By Tim Dunkin
The battle of the refugees continues in Washington, DC. With 33 state governors (at the time of this writing) refusing to take in any additional refugees, Pres__ent Obama (D-ISIS) has been absolutely flipping his wig, petulantly calling his opponents names while attempting to berate the governors into reversing their decisions. The radical Left has not been negligent to back him up, either. The past couple of days have seen them advance a number of arguments against rejection of the refugees – ranging from the simply wrong to the outright laughable. I’d like to address some of these arguments below.
The most sophisticated argument they have been employing is to rely upon the powers granted to the President to grant entry to refugees under the Refugee Act of 1980. The Act, which revised provisions of the Immigration and Nationality Act of 1968 and the Migration and Refugee Assistance Act of 1962, delegates to the President the power to grant entry to 10,000 refugees a year, plus additional though unspecified numbers of refugees on an emergency basis. It is unlikely that this act would survive a challenge on its substance in the courts, considering that the courts have typically a dim view of laws which grant the executive broad and ill-defined power to decide what a law means (as opposed to broad powers to merely execute the law as specifically directed by Congress when it crafted the law). Likewise, the act is unconstitutional due to its blurriness on separation of powers (and hence, rightly nullified by the states in toto). Nevertheless, this is the closest thing to a “slam dunk” that the Left can get on this issue.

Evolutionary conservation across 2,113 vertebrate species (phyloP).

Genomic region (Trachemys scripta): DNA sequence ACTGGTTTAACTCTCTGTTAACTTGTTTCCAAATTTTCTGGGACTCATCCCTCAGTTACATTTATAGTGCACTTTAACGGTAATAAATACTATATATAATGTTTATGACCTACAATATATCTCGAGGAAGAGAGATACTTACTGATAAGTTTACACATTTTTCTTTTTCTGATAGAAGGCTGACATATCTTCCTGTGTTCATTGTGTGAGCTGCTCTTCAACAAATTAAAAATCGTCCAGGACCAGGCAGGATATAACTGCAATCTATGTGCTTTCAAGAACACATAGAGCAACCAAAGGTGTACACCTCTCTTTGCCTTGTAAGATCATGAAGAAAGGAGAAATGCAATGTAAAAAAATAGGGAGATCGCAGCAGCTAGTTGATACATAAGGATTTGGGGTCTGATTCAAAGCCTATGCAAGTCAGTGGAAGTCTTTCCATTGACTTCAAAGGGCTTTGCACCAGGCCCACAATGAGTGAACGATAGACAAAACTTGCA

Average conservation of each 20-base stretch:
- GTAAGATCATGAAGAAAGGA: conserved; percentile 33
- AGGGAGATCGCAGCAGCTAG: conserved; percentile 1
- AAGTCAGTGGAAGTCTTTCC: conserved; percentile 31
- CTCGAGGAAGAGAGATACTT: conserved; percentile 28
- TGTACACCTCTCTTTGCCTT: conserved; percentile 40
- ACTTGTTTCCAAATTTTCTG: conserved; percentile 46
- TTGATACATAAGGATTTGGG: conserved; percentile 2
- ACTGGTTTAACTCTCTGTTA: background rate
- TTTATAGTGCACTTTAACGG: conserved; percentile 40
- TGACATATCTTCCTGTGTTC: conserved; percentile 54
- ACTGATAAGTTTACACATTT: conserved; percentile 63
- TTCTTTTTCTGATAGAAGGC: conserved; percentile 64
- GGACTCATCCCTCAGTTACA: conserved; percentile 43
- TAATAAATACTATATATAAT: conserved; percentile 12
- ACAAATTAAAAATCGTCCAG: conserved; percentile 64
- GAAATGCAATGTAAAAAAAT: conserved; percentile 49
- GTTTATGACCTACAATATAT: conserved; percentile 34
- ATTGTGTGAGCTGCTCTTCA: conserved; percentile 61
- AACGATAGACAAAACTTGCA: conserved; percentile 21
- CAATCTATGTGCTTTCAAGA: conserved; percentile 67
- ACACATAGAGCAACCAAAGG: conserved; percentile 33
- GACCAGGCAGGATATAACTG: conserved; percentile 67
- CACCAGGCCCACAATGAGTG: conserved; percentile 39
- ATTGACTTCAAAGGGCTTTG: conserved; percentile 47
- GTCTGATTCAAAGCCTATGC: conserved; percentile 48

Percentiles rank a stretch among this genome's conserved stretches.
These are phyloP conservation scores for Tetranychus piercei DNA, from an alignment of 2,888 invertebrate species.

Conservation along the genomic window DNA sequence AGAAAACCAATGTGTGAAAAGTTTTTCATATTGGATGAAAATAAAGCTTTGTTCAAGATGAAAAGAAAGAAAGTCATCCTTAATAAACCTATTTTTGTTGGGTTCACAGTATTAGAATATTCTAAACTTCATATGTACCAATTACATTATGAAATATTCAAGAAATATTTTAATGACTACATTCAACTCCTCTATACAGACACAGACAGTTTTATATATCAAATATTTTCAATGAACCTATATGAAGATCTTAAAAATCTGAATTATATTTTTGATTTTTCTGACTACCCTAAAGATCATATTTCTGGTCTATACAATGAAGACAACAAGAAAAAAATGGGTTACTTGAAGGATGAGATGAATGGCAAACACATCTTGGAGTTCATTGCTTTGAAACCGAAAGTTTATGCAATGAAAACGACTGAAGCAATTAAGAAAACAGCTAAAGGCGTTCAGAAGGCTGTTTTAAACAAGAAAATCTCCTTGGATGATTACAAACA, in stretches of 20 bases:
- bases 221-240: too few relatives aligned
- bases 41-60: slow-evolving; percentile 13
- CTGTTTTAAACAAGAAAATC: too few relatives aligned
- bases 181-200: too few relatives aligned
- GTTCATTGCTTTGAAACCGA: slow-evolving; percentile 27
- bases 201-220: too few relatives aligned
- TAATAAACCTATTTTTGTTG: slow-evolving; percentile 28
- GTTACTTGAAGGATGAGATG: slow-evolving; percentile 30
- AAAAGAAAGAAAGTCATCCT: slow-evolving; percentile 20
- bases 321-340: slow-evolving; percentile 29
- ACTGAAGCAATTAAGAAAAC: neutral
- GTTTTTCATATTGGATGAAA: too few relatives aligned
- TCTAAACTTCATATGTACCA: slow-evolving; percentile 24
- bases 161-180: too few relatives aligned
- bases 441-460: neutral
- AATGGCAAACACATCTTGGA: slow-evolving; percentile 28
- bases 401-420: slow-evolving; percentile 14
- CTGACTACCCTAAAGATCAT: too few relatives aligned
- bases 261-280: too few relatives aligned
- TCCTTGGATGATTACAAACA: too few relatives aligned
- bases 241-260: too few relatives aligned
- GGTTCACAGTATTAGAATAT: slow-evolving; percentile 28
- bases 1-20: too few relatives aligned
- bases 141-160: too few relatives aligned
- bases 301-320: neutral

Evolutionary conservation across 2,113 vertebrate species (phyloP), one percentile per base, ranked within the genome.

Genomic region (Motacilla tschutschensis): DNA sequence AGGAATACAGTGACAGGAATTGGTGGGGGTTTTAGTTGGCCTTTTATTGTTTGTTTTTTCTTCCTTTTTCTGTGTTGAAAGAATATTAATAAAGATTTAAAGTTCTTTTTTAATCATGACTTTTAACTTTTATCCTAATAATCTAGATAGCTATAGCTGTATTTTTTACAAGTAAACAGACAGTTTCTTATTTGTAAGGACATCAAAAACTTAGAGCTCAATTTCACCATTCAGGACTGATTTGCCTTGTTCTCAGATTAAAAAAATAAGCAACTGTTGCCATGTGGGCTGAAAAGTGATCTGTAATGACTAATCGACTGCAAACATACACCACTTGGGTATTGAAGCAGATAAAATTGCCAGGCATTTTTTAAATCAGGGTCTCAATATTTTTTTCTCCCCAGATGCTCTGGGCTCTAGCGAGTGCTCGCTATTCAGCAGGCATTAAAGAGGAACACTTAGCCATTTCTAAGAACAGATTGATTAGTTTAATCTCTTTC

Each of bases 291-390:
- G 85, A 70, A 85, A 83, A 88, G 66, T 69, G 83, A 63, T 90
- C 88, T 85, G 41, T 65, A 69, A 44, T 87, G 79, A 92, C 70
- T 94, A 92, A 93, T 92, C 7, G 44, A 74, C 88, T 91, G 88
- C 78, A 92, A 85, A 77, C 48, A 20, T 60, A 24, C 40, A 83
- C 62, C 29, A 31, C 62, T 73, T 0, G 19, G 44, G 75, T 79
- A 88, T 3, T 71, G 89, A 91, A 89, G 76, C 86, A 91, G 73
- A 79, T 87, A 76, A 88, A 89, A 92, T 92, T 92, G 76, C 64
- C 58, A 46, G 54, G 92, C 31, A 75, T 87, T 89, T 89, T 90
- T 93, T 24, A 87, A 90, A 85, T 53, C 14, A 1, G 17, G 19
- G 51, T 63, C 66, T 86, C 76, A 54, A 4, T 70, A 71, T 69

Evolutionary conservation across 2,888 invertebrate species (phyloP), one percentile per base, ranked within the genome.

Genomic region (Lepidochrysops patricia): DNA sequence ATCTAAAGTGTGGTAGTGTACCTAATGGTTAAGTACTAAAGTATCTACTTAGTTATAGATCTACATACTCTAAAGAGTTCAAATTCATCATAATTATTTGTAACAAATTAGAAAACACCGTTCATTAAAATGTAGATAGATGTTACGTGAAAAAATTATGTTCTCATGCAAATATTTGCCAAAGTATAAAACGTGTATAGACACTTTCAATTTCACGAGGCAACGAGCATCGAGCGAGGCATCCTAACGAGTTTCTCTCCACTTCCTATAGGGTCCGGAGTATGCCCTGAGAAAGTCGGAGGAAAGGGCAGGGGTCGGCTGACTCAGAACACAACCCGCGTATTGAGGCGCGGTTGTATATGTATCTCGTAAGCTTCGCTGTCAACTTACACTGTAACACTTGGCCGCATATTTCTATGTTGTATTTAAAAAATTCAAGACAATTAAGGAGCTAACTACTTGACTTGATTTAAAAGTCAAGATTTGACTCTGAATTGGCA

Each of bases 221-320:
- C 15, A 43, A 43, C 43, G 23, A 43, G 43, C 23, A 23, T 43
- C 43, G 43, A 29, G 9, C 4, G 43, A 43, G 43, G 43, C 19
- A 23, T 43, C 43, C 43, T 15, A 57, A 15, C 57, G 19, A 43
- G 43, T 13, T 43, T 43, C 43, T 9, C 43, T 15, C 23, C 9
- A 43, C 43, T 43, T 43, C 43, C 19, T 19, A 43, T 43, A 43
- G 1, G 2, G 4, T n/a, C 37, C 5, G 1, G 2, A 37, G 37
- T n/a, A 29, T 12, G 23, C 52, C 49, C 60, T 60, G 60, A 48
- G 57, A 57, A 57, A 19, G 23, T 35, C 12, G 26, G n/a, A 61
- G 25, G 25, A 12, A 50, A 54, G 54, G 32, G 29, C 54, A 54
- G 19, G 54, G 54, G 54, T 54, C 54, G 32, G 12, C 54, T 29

Problem is, it’s not at all apparent that the vast bulk of the “refugees” actually qualify as refugees under this law. The Refugee Act specified that refugees eligible for resettlement had to demonstrate that they are unable or unwilling to return to their country of origin on the basis of a verifiable or well-founded fear of persecution on the basis of race, religion, nationality, membership in a particular social group, or because of political opinion. For the Muslim refugees, not a single one of these provisions is met.
Let’s go through the list. Are they in danger on the basis of race? Nope. These refugees are all Levantine Arabs, basically racially identical to everyone else in Syria. What about religion? Again, no. The Muslim refugees are overwhelmingly Sunni Muslim, a group which makes up 75% of the population of Syria, which puts them in the large and non-persecuted majority. Indeed, the Muslim “refugees” are the same sect as ISIS itself. Neither have Sunni Muslims been persecuted by the Alawite/secular regime of Assad.
How about nationality? If they’re all Syrians, then they certainly aren’t being “persecuted” by their own nation. Neither is there any particular “social group” to which they belong that has been singled out. Lastly, nobody has adduced any discernible political opinions that would single these “refugees” out for detrimental treatment in Syria. They…